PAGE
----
A similar discussion about shortstop Wilmer Flores eventually went nowhere; to the more "visually oriented" fans he looks awkward and appears to have limited range. To the statistically-oriented fans his numbers look just fine. The problem with the statistical argument is that he's played very few games at shortstop thus far, and those numbers have fluctuated wildly over this time. Statistics can only give an answer with a workable statistical model and sufficient data; in the case of defensive range, I'm not convinced that we have either.

How does any of this relate to AV? In the abovementioned install nightmares group, somebody posted a picture of an AV rack mid-wiring. In what was meant to be playful teasing, I "tsk tsk'd" him for using plastic cable ties on category cable. What followed was a discussion on why one should use hook-and-eye (ie, velcro) straps instead of cable ties, IF one should do so, if it even makes a difference. My arguments against plastic ties:
  1. Ties fastened too tightly can deform the precisely-manufactured cable, increasing crosstalk between pairs
  2. It's very easy to accidentally overtighten, especially if fastening many of them
  3. BICCSI standards recomment against using nylon or plastic cable ties
  4. A white paper from Valens Semiconductor (maker of the chipset at the heart of HDBaseT transport systems) recommends hook-and-eye straps.

AV professional William Bloomquist had what looked like a data-driven argument against. His point:
  1. Many people use nylon ties without a problem.
  2. There are no failure statistics detailing how many failures are caused by compression caused by overtightened cable ties.

Do you see the key difference between this analysis and the above discussion on relief pitchers? We can very precisely analyze pitching because we have very precise data; Pitch f(x) is in all major league ballparks and measures every single pitch in every major league game. THis is not so for cable failures; if video doesn't pass on one cable it gets re-terminated, re-re-terminated, and perhaps replaced without anybody performing a post-mortem or a root-cause analysis on the failure. There's no pitch f(x) database listing all of the cable failures  across the industry on which we can perform analysis, no decades of polling.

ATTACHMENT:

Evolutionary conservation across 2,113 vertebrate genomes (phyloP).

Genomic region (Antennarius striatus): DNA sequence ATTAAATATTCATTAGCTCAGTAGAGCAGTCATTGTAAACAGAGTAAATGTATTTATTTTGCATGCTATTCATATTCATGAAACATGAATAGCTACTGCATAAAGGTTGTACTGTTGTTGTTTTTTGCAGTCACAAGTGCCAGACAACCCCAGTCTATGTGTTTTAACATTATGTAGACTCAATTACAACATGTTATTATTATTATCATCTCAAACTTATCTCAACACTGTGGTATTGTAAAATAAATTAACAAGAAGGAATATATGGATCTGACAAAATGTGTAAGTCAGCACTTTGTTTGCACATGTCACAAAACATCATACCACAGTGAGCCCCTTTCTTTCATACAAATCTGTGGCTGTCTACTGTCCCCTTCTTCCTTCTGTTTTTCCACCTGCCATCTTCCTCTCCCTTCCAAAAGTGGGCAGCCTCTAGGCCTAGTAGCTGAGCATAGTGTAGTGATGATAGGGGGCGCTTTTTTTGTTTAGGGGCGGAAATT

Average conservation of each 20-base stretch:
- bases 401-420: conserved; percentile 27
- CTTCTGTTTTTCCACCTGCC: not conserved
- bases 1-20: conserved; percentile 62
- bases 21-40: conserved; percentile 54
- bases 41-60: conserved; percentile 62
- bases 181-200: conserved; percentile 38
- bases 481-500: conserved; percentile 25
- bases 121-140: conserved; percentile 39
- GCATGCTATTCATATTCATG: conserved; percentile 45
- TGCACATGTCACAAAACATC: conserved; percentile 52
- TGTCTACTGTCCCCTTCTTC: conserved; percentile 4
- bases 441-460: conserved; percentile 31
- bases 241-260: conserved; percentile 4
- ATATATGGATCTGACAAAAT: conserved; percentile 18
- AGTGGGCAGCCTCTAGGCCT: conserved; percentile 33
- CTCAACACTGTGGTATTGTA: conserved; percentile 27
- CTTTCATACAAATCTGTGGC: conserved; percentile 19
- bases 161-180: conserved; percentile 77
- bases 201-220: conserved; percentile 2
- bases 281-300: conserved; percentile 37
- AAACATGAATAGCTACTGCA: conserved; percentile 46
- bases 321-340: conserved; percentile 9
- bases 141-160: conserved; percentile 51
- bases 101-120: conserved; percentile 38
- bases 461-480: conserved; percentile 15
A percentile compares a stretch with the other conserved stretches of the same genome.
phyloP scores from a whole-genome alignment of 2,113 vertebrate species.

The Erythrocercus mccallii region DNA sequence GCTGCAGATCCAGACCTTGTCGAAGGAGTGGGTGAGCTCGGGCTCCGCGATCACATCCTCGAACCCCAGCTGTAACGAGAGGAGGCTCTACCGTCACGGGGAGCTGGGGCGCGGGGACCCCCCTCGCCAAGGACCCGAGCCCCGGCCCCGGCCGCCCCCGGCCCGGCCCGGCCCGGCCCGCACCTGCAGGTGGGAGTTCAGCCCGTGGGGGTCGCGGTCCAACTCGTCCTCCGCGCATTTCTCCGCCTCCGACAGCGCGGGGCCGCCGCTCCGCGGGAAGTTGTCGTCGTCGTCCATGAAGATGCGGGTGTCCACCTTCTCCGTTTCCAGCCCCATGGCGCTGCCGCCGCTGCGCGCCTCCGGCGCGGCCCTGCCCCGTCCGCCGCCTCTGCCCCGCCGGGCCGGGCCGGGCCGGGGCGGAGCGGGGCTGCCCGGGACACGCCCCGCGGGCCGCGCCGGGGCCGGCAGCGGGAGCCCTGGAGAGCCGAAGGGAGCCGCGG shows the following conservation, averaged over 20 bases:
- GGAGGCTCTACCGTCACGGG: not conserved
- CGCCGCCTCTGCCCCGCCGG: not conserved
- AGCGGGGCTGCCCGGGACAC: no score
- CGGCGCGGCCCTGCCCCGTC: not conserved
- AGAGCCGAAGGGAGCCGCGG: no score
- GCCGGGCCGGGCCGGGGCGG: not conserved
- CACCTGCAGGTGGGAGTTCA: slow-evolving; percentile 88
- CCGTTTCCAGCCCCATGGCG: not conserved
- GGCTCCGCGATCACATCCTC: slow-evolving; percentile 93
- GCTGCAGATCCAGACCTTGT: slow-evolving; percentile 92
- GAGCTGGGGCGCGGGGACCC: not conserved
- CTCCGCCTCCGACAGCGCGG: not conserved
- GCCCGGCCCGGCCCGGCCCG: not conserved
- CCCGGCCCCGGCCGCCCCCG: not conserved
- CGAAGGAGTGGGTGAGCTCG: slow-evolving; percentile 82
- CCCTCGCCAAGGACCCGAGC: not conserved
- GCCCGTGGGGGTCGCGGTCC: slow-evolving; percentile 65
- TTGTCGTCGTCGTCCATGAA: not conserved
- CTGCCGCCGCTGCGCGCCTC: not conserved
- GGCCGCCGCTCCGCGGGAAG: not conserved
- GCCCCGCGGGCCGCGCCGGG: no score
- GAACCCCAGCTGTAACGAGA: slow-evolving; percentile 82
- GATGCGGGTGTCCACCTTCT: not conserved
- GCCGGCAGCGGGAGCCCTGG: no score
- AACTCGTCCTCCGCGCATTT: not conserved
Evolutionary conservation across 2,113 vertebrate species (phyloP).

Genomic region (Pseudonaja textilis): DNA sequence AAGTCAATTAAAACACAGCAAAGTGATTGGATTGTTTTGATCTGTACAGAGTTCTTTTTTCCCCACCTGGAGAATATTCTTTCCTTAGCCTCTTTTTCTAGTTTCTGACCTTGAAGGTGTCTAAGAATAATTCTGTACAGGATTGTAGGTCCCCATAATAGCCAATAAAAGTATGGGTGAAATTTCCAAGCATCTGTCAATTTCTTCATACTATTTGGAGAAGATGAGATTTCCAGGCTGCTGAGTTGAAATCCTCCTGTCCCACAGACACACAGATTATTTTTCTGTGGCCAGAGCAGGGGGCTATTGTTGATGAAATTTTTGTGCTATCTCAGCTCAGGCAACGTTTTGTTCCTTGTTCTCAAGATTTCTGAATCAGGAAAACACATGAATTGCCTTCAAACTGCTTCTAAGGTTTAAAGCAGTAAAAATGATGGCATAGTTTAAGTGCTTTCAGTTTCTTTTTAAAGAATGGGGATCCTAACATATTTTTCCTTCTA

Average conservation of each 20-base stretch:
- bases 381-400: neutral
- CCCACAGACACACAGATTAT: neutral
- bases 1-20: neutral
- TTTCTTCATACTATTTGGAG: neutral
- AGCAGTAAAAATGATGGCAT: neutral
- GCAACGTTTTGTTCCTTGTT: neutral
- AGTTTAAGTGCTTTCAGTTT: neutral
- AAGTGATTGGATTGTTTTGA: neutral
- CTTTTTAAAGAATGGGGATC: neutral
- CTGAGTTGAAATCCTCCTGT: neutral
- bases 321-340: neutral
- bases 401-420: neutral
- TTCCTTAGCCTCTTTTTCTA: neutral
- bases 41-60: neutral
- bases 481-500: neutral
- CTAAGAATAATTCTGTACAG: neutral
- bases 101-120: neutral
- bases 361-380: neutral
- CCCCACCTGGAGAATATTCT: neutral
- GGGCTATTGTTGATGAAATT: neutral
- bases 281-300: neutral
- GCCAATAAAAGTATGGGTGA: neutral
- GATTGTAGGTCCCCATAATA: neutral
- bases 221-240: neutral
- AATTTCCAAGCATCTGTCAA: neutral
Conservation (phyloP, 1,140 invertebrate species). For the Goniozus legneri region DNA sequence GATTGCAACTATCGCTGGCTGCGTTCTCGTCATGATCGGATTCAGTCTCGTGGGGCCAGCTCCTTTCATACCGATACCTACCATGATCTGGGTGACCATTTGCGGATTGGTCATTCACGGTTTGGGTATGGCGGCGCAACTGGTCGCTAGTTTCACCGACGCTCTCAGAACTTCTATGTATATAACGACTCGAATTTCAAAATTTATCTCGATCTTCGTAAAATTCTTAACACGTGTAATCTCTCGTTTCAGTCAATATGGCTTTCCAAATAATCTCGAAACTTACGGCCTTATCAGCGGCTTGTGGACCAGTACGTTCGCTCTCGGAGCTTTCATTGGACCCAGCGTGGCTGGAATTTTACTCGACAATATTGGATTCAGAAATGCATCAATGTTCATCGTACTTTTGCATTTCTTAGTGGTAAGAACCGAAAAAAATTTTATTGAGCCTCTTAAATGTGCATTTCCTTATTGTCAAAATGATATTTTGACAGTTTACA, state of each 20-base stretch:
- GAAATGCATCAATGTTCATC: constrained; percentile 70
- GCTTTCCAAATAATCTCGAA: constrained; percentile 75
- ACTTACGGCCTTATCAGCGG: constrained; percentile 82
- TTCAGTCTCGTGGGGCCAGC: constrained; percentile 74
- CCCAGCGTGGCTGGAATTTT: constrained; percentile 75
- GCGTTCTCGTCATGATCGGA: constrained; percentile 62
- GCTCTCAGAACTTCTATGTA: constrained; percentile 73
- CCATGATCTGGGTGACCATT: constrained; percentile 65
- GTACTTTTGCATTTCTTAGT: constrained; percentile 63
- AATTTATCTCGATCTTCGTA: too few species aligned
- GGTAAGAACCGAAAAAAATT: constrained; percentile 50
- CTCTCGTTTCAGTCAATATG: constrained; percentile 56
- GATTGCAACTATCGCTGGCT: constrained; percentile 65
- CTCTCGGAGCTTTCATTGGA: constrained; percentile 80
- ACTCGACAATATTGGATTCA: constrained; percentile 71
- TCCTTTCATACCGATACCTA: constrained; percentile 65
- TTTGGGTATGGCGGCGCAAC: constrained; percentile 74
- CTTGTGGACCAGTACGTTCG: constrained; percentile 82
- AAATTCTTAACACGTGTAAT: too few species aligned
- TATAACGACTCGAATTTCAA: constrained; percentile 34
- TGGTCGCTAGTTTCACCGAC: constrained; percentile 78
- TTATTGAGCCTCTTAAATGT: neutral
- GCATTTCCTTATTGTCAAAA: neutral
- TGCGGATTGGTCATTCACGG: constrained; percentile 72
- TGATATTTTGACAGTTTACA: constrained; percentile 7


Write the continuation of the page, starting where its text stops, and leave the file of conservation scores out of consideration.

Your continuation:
Hook-and-eye cable straps, detail.

What we're left with are best practices designed to minimize failure. When I write  a bid specification, I'll include hook-and-eye fasteners for category cable because I know that that will eliminate one potential source of technician error and, ultimately, failure. Absent statistical proof, we're with the scouts evaluating shortstops based on experience and hands-on analysis. In short, with no real-world statistics and without my own laboratory, I'm left with what other experts have measured and presented. Whitepaper from Valens. Whitepapers from cable manufacturers. Best practices from those organizations in the IT industry whose job it is to know what they're talking about. 

I applaud people like Bloomquist for being prudent and insisting on statistics to back up our choices. Sometimes one needs to take a step back to understand which data is available and the limits of real-world statistical analysis. This has given me food for thought, but at the end of the day I'll still be requesting hook-and-eye straps to bundle category cable